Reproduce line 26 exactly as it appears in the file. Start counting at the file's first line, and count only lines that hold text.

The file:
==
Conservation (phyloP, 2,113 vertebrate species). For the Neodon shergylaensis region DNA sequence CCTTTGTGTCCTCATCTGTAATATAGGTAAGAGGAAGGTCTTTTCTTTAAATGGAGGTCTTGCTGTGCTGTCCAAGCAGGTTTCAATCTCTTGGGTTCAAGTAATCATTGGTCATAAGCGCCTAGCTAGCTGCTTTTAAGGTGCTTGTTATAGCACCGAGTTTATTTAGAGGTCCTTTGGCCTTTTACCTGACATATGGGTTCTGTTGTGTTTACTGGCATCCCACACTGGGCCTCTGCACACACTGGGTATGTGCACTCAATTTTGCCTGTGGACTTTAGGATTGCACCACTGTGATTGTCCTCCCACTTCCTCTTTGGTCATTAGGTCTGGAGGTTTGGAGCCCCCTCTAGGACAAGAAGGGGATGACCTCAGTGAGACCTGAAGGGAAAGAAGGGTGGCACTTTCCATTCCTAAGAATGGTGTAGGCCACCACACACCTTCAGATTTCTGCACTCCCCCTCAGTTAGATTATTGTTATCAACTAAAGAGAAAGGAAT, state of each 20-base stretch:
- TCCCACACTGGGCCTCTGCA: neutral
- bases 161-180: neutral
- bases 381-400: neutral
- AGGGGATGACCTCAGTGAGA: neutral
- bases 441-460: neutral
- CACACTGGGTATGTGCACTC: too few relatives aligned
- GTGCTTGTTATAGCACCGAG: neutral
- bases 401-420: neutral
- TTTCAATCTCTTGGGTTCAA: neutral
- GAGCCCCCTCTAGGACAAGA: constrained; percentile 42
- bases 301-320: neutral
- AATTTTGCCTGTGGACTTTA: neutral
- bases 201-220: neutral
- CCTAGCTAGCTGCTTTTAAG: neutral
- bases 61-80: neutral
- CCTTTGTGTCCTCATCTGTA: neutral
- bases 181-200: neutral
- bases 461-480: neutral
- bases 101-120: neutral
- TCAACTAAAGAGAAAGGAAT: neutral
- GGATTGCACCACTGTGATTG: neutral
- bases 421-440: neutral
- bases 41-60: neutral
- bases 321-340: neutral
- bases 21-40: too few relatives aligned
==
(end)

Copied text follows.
- bases 21-40: too few relatives aligned